The Intermediate Course, Part 1: Goals and Administrative Details

In the Spring 2018 semester, we launched a new innovation: a second course in intermediate computer programming for lawyers. Having just finished teaching this course for the first time, I’m going to write (at least) two blog posts about it. In this first post, I’m going to go over the administrative nitty gritty, partly to make it available to prospective students in future years who want to learn more about the course. In the second post (to come), I’ll say more about the theory and structure of the course and reflect how the semester went.

The students who enrolled in this course also served as teaching assistants for the introductory course. This helped us deal with the unusual administrative burden of the course by providing a vehicle for training, organizing, and crediting TAs for their hard work. In prior years, we had paid TAs an hourly wage, like research assistants. Thanks to the course, we were able to enroll nine intermediate students, more than we could have afforded to pay, which had the dual benefit of reducing the TA-student ratio while also easing the burdens place on each TA.

The second purpose of the intermediate course is to give the students a richer and deeper experience in computer programming generally and in the intersection of computer programming and legal practice specifically. This term we advanced this goal in at least three ways: First, we spent an hour-and-a-half each week in a seminar-style discussion, in which we dove deeply into intermediate-level topics. Second, each student was required to complete a significant independent research project–in other words, they were required to write sophisticated computer programs relevant to legal practice, scholarship, or education.

Third, intermediate students learned what every professor already knows–the best way to master a topic is to teach it. Each week, each TA would co-teach a one-hour lab, following detailed scripts I wrote for them, hold office hours to help intro students with problem sets, and “grade” intro problem sets, providing detailed comments. I put the word “grade” in quotes, because we decided that only I would translate the scores on the problem sets into a grade, to avoid the prospect of law students grading one another.

I’ll say more about whether we accomplished these goals in the second post. But I want this post to serve as the recruitment tool/FAQ for prospective TAs in future years. Here is what prospective intermediate students need to know:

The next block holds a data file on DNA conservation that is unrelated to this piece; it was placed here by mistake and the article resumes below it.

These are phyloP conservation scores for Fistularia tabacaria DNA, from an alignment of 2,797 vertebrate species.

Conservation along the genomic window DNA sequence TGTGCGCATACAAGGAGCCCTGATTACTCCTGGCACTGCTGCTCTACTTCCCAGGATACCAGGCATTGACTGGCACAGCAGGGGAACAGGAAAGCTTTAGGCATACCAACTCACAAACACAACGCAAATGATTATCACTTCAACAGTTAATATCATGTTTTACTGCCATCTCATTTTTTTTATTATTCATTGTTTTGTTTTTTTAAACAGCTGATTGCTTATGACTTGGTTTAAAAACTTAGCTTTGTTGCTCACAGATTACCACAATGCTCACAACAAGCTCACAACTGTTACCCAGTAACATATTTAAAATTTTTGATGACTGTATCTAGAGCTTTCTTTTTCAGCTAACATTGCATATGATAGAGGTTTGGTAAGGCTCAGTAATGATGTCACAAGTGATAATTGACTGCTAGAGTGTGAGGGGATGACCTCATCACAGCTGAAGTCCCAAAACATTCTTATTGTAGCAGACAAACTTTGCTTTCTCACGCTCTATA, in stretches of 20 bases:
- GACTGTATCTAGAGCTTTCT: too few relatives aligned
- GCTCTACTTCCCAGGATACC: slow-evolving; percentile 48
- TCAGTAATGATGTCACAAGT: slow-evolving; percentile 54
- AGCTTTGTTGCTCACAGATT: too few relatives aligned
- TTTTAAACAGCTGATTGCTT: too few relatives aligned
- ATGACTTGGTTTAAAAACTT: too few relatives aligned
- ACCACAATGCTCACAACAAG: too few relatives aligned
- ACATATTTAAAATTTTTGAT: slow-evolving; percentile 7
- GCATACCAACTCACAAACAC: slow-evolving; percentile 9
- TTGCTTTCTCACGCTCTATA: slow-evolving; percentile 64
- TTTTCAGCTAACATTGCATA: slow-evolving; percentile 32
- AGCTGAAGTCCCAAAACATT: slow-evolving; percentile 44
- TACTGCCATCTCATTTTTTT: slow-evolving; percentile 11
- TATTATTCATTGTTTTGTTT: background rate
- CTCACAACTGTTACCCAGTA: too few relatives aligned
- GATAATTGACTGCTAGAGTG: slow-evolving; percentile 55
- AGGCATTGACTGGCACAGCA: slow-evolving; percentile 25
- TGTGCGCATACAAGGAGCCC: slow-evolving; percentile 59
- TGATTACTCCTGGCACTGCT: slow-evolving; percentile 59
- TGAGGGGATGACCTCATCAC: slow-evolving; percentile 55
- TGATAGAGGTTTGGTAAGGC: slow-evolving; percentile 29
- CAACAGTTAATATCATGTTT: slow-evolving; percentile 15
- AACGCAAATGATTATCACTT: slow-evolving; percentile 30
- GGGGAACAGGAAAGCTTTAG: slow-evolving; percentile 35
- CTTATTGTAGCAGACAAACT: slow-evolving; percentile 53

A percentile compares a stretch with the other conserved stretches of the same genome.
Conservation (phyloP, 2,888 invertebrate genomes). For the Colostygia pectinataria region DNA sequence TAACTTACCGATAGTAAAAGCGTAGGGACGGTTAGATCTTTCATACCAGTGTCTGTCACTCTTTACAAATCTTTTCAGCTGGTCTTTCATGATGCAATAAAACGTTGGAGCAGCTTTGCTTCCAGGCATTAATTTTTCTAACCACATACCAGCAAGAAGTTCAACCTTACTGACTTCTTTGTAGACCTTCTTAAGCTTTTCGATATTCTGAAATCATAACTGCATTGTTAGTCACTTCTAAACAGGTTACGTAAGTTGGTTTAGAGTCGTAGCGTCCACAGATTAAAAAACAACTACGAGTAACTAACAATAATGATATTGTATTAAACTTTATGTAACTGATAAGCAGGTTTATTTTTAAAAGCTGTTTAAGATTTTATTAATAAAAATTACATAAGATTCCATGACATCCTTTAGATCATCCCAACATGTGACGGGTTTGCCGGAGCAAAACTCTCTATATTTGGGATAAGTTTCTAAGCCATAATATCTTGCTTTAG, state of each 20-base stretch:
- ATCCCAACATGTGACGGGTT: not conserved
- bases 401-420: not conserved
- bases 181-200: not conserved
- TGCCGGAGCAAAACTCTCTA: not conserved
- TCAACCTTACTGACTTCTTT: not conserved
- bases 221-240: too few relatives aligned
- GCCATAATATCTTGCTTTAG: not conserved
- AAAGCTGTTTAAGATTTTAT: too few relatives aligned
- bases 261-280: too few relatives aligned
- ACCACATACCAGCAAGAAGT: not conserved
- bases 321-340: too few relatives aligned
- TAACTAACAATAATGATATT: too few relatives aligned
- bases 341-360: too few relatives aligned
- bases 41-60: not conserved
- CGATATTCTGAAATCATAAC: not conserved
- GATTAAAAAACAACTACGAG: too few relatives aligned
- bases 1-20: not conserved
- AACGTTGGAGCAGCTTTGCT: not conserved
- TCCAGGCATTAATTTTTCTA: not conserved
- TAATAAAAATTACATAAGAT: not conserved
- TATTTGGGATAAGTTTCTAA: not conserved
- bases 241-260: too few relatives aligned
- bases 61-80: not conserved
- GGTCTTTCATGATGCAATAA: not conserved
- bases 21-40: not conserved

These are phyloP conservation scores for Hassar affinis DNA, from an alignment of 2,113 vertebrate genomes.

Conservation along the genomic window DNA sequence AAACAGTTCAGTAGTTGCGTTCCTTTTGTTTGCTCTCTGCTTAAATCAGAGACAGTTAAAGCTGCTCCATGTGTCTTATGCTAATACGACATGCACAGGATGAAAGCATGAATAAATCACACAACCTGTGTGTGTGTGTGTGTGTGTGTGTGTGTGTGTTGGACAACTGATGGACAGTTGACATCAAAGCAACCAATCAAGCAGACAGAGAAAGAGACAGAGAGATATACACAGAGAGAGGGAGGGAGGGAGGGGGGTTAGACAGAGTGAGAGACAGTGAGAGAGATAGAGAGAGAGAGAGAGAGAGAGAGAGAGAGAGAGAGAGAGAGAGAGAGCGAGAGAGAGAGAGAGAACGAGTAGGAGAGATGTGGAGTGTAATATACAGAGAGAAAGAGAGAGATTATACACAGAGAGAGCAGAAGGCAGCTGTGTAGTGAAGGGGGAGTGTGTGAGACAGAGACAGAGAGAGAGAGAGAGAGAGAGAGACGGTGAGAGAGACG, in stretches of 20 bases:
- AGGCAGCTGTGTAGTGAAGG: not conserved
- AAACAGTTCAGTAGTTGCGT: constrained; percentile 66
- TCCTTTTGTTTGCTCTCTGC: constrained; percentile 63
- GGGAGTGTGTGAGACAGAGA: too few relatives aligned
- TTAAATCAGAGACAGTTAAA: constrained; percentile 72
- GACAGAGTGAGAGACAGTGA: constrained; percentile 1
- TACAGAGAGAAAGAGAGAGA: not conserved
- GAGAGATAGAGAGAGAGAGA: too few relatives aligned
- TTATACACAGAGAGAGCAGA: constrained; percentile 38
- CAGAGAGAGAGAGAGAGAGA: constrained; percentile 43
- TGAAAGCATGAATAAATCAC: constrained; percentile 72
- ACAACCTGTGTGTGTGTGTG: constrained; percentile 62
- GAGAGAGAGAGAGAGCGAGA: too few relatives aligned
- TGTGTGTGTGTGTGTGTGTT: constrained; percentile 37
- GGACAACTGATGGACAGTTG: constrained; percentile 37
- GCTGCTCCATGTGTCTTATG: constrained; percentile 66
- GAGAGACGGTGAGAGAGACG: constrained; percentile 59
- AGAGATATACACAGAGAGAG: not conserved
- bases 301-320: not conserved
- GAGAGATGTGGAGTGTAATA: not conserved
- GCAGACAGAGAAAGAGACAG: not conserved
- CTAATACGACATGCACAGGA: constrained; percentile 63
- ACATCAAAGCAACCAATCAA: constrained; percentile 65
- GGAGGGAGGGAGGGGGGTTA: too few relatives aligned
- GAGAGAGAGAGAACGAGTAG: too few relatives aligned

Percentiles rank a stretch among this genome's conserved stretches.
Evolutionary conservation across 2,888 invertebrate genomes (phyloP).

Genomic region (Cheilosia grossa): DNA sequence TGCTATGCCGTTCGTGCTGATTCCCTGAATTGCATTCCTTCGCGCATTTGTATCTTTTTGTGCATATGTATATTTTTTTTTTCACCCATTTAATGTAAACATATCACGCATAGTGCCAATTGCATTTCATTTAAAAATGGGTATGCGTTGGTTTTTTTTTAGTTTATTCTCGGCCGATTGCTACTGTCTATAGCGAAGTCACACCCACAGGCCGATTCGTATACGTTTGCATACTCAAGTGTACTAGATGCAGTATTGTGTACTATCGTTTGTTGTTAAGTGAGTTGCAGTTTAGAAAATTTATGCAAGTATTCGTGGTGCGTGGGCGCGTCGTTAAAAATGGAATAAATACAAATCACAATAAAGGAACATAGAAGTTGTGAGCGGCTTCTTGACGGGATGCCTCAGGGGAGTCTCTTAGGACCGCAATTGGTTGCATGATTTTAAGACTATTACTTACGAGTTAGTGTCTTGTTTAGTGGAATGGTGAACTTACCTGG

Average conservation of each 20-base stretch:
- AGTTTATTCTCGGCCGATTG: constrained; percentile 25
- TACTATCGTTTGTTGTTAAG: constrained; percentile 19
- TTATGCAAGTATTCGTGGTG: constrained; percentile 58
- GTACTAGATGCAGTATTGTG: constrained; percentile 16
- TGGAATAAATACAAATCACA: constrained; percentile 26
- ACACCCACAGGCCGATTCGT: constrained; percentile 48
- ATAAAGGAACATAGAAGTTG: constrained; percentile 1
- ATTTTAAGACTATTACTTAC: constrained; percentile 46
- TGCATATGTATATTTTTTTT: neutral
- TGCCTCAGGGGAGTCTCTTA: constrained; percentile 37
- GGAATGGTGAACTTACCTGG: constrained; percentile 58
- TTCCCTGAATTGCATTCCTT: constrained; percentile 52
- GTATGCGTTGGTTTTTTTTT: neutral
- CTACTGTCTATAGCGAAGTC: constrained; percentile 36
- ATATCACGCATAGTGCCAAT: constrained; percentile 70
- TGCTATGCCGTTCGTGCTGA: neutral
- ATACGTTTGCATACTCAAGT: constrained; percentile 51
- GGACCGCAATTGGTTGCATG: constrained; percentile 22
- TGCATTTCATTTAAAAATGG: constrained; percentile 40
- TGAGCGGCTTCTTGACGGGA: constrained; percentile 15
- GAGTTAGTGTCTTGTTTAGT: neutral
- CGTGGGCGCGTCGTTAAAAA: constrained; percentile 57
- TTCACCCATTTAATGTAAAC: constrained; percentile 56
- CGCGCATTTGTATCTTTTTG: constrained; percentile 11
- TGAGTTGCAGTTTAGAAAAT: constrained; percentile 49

1. The time commitment for this course is heavy. Each week, throughout the semester, each student needs to do all of the following:

    • Attend two hours of class (and read before class).
    • Lead one hour of lab (perhaps with a partner, if enrollment permits it).
    • Hold one hour of office hours.
    • Grade.
    • Keep up with what the introductory students are learning.
  2. Because the intro students rely on the TAs, the workload for this class is consistent throughout the semester. You can’t really take a week or two off (although you can skip some of your responsibilities with justification and advance notice).

  3. This course is offered only for a grade; pass/fail is not an option. Half of the grade is based on the performance of TA duties, and half of the grade is based on the final project. The class is subject to Georgetown’s (generous) curve.

  4. Because we need a stable enrollment before the semester begins, once you add this course to your schedule, the deadline for dropping it is July 31st, and you must notify Professor Ohm before dropping the course. After July 31st, a student may drop this class only with permission from both Professor Ohm and the Associate Dean for Academic Affairs. Permission will be granted only where remaining enrolled in the class would cause significant hardship to the student.

  5. You can add this course only with Professor permission. Email Professor Ohm if you would like to add the course or if you have questions about it.

  6. The course is next scheduled for Spring 2023. (If you are reading this after Spring 2023, this information is not necessarily valid for future instances of the course.) In Spring 2023, the intermediate course will meet on Tuesdays, from 3:30 - 5:30 PM. In addition, you need space on your schedule to lead one lab on Thursdays from the following list:

    • 8:50 - 9:50 AM
    • 10:00 - 11:00 AM
    • 12:10 - 1:10 PM
    • 7:55 - 8:55 PM

Here are a few more FAQs about the course:

Q: How much prior programming experience must I have to do well in this class?

A: Not as much as you might think. Intermediate is a bit of misnomer. Being an intermediate-level programmer is the goal for where you’ll be at the end of the course, not the prerequisite for getting into the course.

If you’ve had a single programming class in college (or maybe high school), you know enough to do well in this course. Similarly, you can take this class if you’re a self-taught programmer with at least a moderate level of prior programming experience. No technical degree or professional coding experience is necessary.

Most students who have completed the introductory course will probably be ready to take this course. However, if you struggled a great deal with the introductory problem sets, you might not be ready for this course. Talk to Professor Ohm if you are unsure about whether this course is right for you.

Of course, the less you know coming into the course, the more you’ll need to work to stay ahead of your students.

Q: What if I don’t know Python?

A: That’s not a problem. The first time we taught the course, only half of the students knew Python at the start of the semester. Trust us, you’ll know Python really well by the end of the term.

Q: Why do lawyers need to code?

A: We answer this elsewhere on this blog. This post is a good place to start.

More to come in the second post.